by Austin Chen, Sports Editor
photo courtesy of Greg Goebel
When major European soccer leagues restarted in May and June, Italy, Germany, England and Spain were all experiencing plateaus in new COVID-19 cases, and, in a way, the resumption of sports was a reward for their triumph of public health.
Here in the U.S., however, people like to have their cake and eat it too, even when eating said cake is wildly undeserved. In stark contrast with the overseas leagues, MLB, the NBA, the NHL and the WNBA resumed their seasons when COVID-19 cases in the U.S. were hitting their first peak in late July and early August.
Given that much of Europe and the U.S. were on such opposing ends on the spectrum of responses, yet sports are now being played in both, it’s clear that the success a country has in controlling the spread of COVID-19 has little bearing on whether or not professional athletics resume. The fact remains, however, that the U.S. did such a disastrously poor job in containing the coronavirus that it made the return of major sports a task far more complicated than those faced by overseas leagues.
The challenges began with newly necessitated discussions between each league’s players associations and officials, where the onus was on the officials to present environments that would minimize players’ risk. To that end, three of the four leagues — the NBA, NHL and WNBA — created what are now known as “bubbles.” The bubbles are campuses closed off from the world with lodging, food services, on-site medical and training staff, off-time entertainment and, of course, rinks and parquets. The bubbles are all over the continent, with the NBA’s and WNBA’s in Florida; the NHL’s are located in Edmonton, Alberta and Toronto, Ontario.
For MLB, however, having a season at all was hotly contested for over a month. Starting in May, owners and the MLB Players Association traded offers back and forth, disagreeing on everything from salaries to the number of games. Unable to reach a compromise, MLB owners simply imposed a 60-game season without the consent of the MLBPA, inviting future litigation.
Regardless of the lawsuit’s outcome, the biggest consequence of the MLB owners’ unilateral decision is that baseball is not being played in a bubble. Other than rule changes, empty stadiums and the introduction of strict medical regulations, the season is essentially business as usual for MLB, a situation highly conducive to outbreaks. Unsurprisingly, a plethora of teams have already missed multiple games due to positive COVID-19 tests, eventually leading MLB to establish two bubbles each in California and Texas for the postseason.
While bubbles’ establishments were huge triumphs — bubbled leagues have reported zero positive tests since their restarts — player concerns remained, ranging from restructured economic terms to a lack of player autonomy with regard to social activism. Ultimately, across the NBA, NHL and WNBA, some general trends began to arise: players wanted full salaries and the ability to opt out of the season with minimal consequences to their long-term employment, and league officials wanted strict behavioral and medical regulations to prevent outbreaks. Discussions varied from days to weeks, but at the end of the day, both sides largely got what they wanted, with small concessions for the players in order to sweeten the strictly regulated pot.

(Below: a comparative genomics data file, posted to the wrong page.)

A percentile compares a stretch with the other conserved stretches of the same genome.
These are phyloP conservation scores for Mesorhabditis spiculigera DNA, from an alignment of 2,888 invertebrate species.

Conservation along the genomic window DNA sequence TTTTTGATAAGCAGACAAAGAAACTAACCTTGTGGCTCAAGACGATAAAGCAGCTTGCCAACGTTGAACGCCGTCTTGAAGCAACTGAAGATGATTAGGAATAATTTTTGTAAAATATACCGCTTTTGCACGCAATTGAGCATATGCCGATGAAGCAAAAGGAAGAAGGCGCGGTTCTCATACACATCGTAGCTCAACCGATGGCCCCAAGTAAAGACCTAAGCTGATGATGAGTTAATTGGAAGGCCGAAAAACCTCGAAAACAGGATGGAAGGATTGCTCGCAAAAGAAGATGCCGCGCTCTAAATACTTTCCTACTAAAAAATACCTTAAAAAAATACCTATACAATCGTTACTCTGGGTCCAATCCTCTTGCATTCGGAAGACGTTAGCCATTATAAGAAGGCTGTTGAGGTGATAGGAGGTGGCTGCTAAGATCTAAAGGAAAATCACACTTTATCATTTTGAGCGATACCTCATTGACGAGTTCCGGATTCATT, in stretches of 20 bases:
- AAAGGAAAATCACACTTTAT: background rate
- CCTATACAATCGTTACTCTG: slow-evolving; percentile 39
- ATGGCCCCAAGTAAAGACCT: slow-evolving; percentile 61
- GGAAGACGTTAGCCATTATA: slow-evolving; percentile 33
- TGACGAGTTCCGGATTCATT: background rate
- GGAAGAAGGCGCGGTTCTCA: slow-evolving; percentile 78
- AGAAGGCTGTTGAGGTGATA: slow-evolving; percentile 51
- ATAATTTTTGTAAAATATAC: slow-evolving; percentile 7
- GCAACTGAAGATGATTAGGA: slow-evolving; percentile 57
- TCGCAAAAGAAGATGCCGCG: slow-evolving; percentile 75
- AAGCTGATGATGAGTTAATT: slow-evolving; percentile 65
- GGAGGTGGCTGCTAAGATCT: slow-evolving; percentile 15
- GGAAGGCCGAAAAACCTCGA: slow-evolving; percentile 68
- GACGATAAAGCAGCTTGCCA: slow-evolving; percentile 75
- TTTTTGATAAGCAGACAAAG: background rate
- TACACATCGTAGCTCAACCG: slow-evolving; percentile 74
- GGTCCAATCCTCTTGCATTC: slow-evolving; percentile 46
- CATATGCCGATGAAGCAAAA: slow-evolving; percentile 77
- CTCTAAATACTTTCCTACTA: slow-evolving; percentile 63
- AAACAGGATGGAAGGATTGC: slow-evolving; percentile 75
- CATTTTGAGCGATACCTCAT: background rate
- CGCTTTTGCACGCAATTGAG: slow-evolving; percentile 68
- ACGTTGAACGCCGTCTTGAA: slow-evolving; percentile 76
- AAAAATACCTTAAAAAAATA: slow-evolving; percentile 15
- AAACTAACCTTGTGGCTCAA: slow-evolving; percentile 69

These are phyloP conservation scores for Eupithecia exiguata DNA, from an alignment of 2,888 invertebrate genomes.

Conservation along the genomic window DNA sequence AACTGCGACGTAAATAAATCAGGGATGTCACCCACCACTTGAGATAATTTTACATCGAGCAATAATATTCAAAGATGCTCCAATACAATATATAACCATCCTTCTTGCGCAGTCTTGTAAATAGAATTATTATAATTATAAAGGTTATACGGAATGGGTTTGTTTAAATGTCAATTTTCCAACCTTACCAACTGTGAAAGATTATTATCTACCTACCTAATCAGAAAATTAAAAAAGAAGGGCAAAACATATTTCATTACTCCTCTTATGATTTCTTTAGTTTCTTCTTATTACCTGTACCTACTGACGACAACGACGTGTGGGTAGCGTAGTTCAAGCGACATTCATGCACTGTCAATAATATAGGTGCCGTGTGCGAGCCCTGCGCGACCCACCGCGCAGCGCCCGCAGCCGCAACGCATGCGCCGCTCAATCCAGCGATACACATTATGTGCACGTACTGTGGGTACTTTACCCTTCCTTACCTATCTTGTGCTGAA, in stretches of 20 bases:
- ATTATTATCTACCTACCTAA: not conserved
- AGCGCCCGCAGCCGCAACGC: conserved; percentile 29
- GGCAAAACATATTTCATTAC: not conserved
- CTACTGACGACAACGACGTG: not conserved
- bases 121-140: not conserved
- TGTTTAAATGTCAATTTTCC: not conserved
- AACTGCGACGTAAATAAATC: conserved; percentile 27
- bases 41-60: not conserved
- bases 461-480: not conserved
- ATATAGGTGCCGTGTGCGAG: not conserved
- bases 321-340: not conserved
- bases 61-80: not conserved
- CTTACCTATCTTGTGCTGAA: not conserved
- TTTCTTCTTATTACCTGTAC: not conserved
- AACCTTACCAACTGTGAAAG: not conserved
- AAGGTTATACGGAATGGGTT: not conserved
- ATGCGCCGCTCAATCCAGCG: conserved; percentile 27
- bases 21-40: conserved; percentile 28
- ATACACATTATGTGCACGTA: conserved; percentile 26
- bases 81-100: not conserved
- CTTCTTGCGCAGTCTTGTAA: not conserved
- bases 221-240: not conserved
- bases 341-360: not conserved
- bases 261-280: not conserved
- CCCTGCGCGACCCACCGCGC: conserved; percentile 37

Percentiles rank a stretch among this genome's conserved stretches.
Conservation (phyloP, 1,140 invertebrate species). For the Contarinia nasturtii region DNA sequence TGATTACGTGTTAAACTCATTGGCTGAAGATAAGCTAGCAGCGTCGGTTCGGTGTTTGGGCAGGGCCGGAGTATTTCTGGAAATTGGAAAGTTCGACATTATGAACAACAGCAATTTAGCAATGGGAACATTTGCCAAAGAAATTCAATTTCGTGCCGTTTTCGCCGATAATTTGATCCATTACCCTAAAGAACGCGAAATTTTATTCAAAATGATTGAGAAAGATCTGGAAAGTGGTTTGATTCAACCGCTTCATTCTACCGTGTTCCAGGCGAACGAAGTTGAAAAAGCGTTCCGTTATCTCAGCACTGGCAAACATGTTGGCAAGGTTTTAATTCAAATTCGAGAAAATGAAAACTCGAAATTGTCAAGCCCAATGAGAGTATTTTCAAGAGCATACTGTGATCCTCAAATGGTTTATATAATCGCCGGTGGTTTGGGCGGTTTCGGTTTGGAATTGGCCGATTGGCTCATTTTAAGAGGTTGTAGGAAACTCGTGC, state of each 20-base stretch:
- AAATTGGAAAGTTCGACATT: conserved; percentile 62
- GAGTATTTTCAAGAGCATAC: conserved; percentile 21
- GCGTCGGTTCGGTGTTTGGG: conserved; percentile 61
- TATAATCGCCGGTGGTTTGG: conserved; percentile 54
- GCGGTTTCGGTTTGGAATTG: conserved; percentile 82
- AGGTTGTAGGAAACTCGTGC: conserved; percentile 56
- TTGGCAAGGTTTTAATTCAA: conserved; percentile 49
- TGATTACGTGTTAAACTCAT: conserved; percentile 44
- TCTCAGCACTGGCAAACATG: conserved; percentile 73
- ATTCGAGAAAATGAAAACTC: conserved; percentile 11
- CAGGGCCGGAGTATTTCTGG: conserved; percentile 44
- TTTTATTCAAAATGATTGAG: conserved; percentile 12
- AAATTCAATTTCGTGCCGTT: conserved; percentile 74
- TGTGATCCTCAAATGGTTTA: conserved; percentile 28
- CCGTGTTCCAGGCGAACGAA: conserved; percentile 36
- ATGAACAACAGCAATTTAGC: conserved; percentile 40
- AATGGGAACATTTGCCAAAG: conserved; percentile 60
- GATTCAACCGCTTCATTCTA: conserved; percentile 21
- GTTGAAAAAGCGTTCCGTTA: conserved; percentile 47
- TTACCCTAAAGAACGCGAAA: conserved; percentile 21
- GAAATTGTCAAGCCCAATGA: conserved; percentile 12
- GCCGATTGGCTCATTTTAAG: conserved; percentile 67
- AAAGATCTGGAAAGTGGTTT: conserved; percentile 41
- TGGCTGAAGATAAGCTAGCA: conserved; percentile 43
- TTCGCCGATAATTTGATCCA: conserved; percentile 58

In the NBA, players were permitted to wear league-approved phrases on the backs of their jerseys, and players have almost universally embraced this, sporting statements including “Equality,” “Black Lives Matter” and “Education Reform.” The WNBA took a more active role with activism, working with the WNBA Players Association to establish the WNBA Social Justice Council, and every player in the league wears a jersey featuring Breonna Taylor’s name alongside their own. We can interpret the leagues’ active support of their players with varying degrees of cynicism — after all, this could be read as the league simply moving to protect their investments — but their actions played no small part in convincing players to put a pause on their social activism and come to work instead.
After police in Kenosha, Wisconsin shot Jacob Blake, however, NBA players in the bubble were so frustrated that they discussed a strike in earnest. On August 26, the Milwaukee Bucks stayed in their locker room and refused to take the court for their playoff game. Soon after, the NBA postponed the rest of that and the next days’ games, prompting similar actions by MLB, the NHL and the WNBA intending to raise awareness of the systemic racism within the American justice system.
Now that all four leagues have returned, it remains to be seen whether these bubbled (or non-bubbled, in the case of MLB) models will prove sustainable. If the COVID-19 pandemic persists, the American sports industry will become financially untenable. With no fans and thus no ticketing, concession or amenity revenue, ownership of a sports franchise or arena will go from one of the surest investments there is to a liability hemorrhaging money. There is no chance athletes risk their bodies and long-term health for what would be drastically diminished salaries, nor should they.
Ultimately, the future of American sports is dangerously dependent on the ability of local, state and federal governments to curtail the coronavirus, and if past performance is indicative of future results, the concept of professional sports in 2021 and beyond is precarious at best.